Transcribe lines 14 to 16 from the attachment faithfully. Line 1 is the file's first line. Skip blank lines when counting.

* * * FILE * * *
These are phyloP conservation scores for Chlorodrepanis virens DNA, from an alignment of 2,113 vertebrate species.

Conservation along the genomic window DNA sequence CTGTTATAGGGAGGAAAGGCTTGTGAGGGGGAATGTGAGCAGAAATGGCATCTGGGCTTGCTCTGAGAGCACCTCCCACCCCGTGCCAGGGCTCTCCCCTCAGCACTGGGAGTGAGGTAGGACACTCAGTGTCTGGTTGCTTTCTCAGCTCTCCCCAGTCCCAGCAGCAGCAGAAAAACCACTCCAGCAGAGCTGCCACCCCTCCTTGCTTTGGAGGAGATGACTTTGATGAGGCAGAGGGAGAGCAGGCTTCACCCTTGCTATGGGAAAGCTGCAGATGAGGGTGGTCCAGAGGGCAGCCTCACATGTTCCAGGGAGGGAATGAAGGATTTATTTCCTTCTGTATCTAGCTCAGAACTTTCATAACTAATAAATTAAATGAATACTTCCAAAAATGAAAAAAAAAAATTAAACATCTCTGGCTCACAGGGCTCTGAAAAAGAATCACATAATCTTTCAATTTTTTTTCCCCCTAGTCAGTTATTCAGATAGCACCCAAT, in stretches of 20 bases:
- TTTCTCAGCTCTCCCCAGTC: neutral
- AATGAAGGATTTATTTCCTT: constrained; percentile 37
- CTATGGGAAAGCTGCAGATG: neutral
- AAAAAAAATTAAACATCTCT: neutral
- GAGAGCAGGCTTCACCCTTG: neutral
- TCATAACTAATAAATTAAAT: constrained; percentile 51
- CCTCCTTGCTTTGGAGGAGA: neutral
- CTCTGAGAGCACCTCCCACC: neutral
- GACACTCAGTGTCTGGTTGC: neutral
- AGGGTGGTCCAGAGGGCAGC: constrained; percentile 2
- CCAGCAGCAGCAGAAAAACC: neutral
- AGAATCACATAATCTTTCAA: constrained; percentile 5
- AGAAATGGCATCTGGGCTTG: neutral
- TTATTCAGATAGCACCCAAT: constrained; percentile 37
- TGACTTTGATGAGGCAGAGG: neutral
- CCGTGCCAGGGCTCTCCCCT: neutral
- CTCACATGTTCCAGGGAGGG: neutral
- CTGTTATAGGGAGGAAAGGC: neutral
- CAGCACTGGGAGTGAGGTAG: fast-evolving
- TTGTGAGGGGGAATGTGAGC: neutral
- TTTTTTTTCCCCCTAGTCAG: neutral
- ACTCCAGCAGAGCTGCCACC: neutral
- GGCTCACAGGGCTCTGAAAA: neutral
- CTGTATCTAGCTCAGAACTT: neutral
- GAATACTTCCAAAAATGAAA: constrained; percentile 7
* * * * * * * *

- AGAATCACATAATCTTTCAA: constrained; percentile 5
- AGAAATGGCATCTGGGCTTG: neutral
- TTATTCAGATAGCACCCAAT: constrained; percentile 37